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Delicious national dishes across Europe you need to try

A food tour of Europe

<p>Peter Forsberg/Food/Alamy Stock Photo</p>

Peter Forsberg/Food/Alamy Stock Photo

Europe is filled with diverse countries and delicious cuisines, all of which have their own unique blend of cultural, historical and geographical influences. From the hearty, winter-proof foods of Scandinavia to Mediterranean meals made with the finest sun-soaked produce, we've narrowed down Europe's best national dishes. Each so woven into the culinary fabric, it seems to sum up the country in one plate (or in one bowl).

Tavë kosi, Albania

<p>Zoonar GmbH/Alamy Stock Photo</p>

Zoonar GmbH/Alamy Stock Photo

A dish of baked lamb and rice, tavë kosi is not only the national dish of Albania, but it's also a symbol of the country's hospitality, often cooked for special guests. The dish's name literally translates to 'yogurt casserole', and it's made by combining lamb, yogurt, garlic, rice and eggs, then baking until the top is crispy and golden.

Wiener schnitzel, Austria

<p>Brent Hofacker/Shutterstock</p>

Brent Hofacker/Shutterstock

Many interpretations of wiener schnitzel are cooked in homes and restaurants around the world – but the original, traditionally served with boiled potatoes or a light potato salad, is unbeatable. The dish is made by pounding a veal cutlet until super-thin, then tossing it in flour, whipped eggs and breadcrumbs. The secret to the perfect crispy coating? The schnitzel must be shallow-fried in clarified butter or lard. Figlmüller in Vienna is said to have been serving the original wiener schnitzel since 1905.

Moules frites, Belgium

<p>Natalia Lisovskaya/Shutterstock</p>

Natalia Lisovskaya/Shutterstock

A dish that originated from Belgium's Flemish coast, moules frites – mussels with fries – is so popular that the average Belgian eats around five pounds (2.2kg) of mussels every year. The dish has many variations, including moules marinière (with white wine, shallots, parsley and butter), moules nature (with celery, leeks and butter), and moules à la bière (with beer instead of white wine).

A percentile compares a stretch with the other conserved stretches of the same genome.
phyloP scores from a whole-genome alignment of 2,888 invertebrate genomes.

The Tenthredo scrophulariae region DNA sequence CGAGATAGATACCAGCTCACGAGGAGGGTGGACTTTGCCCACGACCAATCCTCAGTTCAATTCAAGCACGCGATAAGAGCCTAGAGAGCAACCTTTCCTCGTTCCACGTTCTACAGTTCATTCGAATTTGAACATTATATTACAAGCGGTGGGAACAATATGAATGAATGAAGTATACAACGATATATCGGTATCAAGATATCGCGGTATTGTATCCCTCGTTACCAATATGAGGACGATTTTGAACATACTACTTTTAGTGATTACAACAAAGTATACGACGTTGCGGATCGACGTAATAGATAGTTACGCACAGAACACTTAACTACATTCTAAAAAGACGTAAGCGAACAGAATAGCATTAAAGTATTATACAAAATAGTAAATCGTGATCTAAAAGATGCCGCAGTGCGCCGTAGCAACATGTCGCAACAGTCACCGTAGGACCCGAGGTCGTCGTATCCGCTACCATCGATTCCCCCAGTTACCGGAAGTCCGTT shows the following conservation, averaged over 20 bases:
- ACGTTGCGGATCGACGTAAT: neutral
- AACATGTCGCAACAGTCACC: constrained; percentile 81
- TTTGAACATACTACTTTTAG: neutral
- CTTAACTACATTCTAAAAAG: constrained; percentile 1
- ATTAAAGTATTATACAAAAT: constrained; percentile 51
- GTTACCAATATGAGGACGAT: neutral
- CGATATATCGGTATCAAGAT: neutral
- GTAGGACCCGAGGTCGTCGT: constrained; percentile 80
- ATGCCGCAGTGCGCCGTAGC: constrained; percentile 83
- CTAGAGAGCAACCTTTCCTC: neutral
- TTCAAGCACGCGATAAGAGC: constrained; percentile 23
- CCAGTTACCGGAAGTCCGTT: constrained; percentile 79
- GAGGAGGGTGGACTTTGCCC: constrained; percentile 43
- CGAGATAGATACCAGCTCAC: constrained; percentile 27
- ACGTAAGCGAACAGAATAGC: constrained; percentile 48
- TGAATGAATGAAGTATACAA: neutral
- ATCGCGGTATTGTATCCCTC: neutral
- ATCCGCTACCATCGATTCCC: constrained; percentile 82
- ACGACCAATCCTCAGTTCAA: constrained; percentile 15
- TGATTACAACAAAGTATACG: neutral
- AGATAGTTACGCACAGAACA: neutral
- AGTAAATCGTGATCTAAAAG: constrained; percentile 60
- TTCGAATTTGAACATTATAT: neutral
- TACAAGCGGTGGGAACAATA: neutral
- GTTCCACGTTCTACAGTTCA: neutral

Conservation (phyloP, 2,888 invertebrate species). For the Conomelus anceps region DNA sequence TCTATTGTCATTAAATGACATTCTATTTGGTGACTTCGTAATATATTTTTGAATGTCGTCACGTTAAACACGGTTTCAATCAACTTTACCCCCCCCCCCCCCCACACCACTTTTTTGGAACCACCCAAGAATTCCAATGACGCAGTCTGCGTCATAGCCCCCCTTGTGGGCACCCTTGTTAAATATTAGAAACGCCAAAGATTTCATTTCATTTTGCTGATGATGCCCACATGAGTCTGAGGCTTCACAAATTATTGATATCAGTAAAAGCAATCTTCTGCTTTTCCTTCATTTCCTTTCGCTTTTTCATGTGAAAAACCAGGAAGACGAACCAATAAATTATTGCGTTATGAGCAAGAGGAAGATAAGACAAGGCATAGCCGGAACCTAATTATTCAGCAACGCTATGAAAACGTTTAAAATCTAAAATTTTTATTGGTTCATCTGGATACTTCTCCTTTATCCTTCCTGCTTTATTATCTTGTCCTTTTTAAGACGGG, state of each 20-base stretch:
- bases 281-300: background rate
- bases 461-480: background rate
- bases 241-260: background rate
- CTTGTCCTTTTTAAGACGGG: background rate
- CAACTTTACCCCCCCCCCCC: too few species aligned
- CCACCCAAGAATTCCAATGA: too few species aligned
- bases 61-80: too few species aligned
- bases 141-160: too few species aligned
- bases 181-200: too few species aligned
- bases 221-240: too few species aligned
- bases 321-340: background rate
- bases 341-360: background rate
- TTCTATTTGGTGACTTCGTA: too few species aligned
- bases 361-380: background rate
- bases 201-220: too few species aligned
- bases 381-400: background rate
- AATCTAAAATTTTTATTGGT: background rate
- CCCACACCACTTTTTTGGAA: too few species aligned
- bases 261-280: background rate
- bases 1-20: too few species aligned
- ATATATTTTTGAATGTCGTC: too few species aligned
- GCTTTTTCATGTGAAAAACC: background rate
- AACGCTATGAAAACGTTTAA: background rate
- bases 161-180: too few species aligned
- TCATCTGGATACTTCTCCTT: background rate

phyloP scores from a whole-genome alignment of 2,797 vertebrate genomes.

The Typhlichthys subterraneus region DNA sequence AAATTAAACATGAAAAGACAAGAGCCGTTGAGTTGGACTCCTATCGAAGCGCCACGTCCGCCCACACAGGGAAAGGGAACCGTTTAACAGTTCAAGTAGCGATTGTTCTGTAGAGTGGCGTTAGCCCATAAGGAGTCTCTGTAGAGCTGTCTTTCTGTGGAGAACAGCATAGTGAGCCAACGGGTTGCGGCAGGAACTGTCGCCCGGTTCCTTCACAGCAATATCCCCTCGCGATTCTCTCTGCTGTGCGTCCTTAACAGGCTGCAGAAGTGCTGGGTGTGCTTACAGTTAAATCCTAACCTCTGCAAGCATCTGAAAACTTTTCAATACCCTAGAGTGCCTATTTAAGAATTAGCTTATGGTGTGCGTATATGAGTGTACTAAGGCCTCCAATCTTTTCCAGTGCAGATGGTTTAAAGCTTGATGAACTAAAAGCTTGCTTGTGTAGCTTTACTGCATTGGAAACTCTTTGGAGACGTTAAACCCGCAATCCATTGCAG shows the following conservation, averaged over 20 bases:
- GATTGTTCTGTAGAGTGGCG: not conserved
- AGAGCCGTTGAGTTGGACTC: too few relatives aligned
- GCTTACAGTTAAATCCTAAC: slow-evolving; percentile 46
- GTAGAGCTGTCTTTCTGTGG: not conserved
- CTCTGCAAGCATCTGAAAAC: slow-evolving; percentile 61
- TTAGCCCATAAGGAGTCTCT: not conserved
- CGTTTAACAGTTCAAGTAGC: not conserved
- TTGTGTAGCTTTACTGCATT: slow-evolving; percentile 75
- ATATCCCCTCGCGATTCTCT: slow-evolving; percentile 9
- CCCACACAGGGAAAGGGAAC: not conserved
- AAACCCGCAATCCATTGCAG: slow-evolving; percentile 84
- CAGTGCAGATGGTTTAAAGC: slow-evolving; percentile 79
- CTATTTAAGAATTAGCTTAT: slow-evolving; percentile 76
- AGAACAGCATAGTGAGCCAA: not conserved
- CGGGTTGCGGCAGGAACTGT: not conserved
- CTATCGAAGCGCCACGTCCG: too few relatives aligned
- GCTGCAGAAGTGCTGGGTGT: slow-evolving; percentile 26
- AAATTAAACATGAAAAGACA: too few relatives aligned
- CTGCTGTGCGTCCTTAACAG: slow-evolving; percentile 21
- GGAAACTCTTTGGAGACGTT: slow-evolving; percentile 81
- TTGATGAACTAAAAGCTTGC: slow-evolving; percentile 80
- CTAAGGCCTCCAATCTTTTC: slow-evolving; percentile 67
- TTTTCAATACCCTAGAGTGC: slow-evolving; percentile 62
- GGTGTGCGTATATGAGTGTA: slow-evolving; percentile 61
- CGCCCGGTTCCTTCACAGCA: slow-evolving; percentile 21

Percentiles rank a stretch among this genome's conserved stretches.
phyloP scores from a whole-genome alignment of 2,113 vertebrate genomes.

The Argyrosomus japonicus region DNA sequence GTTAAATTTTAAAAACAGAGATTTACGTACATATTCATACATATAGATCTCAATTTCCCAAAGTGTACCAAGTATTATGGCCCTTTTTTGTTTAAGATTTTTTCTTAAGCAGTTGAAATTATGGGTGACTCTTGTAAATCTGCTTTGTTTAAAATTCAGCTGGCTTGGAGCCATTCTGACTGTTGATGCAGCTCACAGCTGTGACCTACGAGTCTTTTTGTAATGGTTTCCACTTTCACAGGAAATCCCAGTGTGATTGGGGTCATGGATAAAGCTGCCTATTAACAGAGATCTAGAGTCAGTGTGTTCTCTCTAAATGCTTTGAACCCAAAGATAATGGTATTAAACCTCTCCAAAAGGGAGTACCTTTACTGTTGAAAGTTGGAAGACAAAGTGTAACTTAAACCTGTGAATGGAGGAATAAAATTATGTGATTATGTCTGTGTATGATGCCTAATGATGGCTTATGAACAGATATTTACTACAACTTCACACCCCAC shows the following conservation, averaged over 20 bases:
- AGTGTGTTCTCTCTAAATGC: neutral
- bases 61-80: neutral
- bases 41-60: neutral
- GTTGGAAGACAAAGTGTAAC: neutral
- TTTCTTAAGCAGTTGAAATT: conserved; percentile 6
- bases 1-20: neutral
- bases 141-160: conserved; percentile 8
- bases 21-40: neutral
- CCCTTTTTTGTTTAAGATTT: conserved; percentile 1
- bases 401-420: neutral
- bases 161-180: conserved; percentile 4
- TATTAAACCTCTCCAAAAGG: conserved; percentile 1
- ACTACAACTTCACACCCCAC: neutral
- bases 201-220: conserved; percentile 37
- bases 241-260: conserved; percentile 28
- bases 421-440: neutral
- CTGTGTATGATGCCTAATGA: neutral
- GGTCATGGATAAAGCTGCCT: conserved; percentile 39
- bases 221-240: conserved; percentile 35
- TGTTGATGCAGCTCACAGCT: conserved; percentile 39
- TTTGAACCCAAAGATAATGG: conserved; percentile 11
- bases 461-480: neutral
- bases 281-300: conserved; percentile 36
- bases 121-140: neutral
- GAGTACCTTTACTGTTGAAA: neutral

Ćevapi, Bosnia and Herzegovina

<p>Peter Forsberg/Food/Alamy Stock Photo</p>

Peter Forsberg/Food/Alamy Stock Photo

These dinky sausages are beloved across Bosnia and Herzegovina. To make them, beef and lamb mince is hand-mixed with spices, formed into kebab shapes, then cooked under a grill. Ćevapi is typically served on a flatbread with accompaniments like chopped onions, a thick clotted cream–like spread called kaymak, and ajvar: a tangy relish made from roasted red peppers.

Shopska salad, Bulgaria

<p>Simon Reddy/Alamy Stock Photo</p>

Simon Reddy/Alamy Stock Photo

If Bulgaria had an official national dish, it would undoubtedly be shopska salad. The perfect refreshing meal to enjoy during the country's hot summers, the salad is a simple mix of chopped tomatoes, cucumbers, onions and roasted or raw peppers. The ingredients are seasoned with salt, drizzled with sunflower oil and finished with a sprinkle of grated sirene (a brined, feta-like cheese). Created in the 1950s, the dish is named after the frugal Shopi people from the Shopluk region of Bulgaria.

Fasolada, Cyprus

<p>ALFA KAPPA/Alamy Stock Photo</p>

ALFA KAPPA/Alamy Stock Photo

This wholesome soup is considered by many to be the national dish of Cyprus. Made with white beans and a mix of vegetables, and served with plenty of olive oil, the dish is traditionally associated with the ancient Pyanopsia festival, held in honour of the god Apollo. Vegetables such as onions, carrots and celery are usually sautéed for the soup base, and the broth is enhanced with tomato paste and a pinch of paprika.

Vepřo knedlo zelo, Czechia

<p>Sergii Koval/Alamy Stock Photo</p>

Sergii Koval/Alamy Stock Photo

Literally translated, vepřo knedlo zelo is an abbreviation for roast pork, dumplings and sauerkraut. The pork shoulder (vepřo) is roasted with spices, crushed garlic and caraway seeds, while the sauerkraut (zelo) is sautéed until it's nice and soft. Everything is served with sliced bread dumplings (knedlo), along with a rich gravy made from the roasting juices.